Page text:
When Elizabeth Gilbert was a young woman, she was following a path that she had watched her own mother and grandmother follow before her. The Eat, Pray, Love author married in her 20s, moved to the suburbs and lived in a nice home with her then-husband. The next step? Having children.
But Gilbert eventually realized something: She didn't want children. And she no longer wanted to be married to her husband. She rejected the path taken by other women in her family, filed for divorce and set about on a solo journey of self-discovery through Italy, India and Indonesia. While many people praised Gilbert for embarking on a brave, new path, her decision not to have children is something that many have a hard time understanding.
"It's a choice, and people ask me about it all the time," Gilbert tells Oprah during a "Super Soul Sunday" interview. "They're always a little hesitant to ask me because they feel like it's invasive, and I'm like, 'Let’s talk about this because I think we all should talk about this.'"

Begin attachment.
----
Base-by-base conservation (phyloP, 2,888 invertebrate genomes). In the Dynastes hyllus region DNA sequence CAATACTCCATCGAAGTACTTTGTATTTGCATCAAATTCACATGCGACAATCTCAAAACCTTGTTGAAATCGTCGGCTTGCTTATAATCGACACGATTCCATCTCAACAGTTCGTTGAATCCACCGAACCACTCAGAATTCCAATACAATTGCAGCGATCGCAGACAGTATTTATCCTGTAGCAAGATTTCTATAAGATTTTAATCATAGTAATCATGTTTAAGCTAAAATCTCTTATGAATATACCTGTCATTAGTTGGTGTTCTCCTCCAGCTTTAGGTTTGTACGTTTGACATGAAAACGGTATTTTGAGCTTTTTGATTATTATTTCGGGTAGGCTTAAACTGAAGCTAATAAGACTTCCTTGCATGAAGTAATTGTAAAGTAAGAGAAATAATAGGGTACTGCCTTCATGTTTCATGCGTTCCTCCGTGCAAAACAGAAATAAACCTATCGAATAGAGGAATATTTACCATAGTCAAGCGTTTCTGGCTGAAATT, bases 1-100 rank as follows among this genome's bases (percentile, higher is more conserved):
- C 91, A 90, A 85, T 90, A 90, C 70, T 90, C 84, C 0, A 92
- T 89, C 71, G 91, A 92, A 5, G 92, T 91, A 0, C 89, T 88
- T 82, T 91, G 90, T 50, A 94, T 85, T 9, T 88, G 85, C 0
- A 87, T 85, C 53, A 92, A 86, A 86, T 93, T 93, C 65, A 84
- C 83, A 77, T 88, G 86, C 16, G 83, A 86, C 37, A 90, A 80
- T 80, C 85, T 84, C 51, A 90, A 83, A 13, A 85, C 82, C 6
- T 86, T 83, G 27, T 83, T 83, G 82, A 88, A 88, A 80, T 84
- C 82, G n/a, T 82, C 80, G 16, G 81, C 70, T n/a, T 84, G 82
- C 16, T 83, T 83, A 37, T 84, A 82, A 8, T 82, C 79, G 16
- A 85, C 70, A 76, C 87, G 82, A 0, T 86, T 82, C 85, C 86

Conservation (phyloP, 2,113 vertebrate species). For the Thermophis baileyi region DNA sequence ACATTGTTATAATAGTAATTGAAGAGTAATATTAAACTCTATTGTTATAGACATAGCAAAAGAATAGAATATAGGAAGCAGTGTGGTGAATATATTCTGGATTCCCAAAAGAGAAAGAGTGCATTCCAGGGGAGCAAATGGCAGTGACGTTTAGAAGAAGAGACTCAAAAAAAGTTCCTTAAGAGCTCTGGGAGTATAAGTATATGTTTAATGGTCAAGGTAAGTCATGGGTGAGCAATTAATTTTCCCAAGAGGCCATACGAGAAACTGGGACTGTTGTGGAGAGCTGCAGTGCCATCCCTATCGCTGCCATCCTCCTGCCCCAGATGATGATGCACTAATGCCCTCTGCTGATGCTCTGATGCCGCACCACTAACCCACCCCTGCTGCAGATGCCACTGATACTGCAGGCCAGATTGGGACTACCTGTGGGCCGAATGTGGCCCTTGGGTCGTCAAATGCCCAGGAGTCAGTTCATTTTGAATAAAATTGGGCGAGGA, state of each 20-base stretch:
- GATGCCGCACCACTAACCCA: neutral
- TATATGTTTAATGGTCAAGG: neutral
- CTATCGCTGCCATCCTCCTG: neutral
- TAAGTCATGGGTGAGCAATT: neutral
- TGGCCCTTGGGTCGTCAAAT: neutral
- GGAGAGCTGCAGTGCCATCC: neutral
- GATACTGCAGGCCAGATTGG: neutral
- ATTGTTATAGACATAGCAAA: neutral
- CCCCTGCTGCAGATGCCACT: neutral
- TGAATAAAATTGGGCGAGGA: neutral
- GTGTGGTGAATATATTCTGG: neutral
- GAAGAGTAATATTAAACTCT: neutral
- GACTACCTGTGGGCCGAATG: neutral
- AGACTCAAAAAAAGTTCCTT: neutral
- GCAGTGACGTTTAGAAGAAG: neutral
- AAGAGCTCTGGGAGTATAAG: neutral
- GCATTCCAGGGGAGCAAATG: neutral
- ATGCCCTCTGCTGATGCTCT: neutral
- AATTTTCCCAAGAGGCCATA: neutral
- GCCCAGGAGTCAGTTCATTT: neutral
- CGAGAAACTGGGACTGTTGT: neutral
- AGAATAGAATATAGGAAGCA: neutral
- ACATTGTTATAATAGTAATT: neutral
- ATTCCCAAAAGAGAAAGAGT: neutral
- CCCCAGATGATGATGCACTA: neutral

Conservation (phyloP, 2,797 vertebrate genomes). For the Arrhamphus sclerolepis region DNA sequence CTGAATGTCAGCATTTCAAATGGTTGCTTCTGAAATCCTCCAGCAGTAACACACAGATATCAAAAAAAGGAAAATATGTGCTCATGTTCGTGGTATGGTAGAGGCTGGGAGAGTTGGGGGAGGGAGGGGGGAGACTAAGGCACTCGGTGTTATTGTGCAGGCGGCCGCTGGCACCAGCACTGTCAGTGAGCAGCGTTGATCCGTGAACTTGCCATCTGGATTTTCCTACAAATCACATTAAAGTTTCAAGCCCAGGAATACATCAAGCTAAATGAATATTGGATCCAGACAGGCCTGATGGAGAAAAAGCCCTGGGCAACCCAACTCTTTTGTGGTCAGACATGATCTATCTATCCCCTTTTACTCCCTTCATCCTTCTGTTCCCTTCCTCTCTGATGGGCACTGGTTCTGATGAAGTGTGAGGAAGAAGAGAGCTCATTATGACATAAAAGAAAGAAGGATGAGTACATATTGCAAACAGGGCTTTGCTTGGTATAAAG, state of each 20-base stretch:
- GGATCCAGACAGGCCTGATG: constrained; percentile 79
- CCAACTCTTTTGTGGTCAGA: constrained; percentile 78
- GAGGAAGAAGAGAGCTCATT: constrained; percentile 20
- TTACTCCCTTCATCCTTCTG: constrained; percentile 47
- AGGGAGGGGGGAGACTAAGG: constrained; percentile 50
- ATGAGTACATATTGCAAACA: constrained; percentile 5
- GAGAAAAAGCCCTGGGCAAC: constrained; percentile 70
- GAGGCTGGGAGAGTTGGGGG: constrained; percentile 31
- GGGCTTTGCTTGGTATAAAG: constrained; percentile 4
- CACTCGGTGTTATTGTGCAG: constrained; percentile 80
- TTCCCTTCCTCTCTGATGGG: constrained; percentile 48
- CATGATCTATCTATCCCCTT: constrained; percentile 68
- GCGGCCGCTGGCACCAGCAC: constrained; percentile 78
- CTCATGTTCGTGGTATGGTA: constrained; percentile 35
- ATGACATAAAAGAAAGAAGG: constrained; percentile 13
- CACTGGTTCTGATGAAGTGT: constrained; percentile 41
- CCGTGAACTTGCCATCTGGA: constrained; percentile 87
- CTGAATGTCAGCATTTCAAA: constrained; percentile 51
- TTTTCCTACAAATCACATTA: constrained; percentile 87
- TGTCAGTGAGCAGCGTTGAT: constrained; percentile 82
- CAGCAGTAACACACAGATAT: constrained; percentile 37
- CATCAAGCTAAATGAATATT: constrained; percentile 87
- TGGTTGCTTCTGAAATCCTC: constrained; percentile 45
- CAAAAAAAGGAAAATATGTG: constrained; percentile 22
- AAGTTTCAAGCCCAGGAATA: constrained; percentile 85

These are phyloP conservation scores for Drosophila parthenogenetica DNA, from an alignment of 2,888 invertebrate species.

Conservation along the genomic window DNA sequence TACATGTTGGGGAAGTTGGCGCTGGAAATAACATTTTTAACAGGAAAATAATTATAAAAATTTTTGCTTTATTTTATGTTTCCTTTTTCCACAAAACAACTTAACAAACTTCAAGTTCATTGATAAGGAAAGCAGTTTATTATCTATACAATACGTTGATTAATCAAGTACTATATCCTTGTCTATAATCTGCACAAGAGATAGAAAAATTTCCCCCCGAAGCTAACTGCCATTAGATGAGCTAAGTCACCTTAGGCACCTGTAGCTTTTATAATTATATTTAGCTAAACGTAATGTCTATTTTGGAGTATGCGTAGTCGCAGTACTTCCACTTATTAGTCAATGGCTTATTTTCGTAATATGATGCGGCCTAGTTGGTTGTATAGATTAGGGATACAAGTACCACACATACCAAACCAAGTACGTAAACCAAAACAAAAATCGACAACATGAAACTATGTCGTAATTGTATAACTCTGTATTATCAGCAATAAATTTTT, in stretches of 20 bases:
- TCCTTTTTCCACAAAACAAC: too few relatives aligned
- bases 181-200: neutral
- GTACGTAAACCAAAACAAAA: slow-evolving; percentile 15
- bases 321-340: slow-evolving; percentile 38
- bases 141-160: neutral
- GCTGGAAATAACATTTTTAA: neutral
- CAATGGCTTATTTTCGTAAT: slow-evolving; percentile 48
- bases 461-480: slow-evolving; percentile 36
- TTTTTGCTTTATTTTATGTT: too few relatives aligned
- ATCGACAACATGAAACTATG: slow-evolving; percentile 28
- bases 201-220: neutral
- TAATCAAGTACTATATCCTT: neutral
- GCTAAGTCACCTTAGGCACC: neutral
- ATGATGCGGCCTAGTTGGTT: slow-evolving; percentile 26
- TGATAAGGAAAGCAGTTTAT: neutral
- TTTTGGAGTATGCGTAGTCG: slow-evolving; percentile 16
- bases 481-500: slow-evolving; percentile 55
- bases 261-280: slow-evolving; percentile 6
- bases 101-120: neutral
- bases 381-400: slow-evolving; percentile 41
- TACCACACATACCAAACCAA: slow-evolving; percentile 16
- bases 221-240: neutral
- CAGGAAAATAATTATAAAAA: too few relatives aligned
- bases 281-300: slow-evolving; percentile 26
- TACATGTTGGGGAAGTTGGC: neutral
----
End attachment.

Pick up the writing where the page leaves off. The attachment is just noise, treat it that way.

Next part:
In Gilbert's experience, not every woman is destined for motherhood. "The determination that I've come to is that there are three kinds of women in the world: There are women who are born to be mothers. There are women who are born to be aunties. And there are women who should not be allowed to be within 10 feet of a child," she says. "It is very important that you figure out which one of those camps you belong in, because tragedy and sorrow results from ending up in the wrong category."
Like Gilbert, Oprah has also chosen not to have children. "I'm in the auntie camp," she tells the author.
"Me, too," Gilbert says. "I call it 'the auntie brigade.'"
As she writes in her latest book, Committed, the decision not to have children doesn't mean that the "auntie" women dislike them. That's certainly not true, Gilbert clarifies.
"The assumption is that if you don't have children, you hate children," she says. "The auntie camp loves children."
Elizabeth Gilbert's full discussion with Oprah airs on "Super Soul Sunday" this Sunday, October 12, on OWN at 11 a.m. ET, during which it also streams live on Oprah.com, Facebook.com/owntv and Facebook.com/supersoulsunday.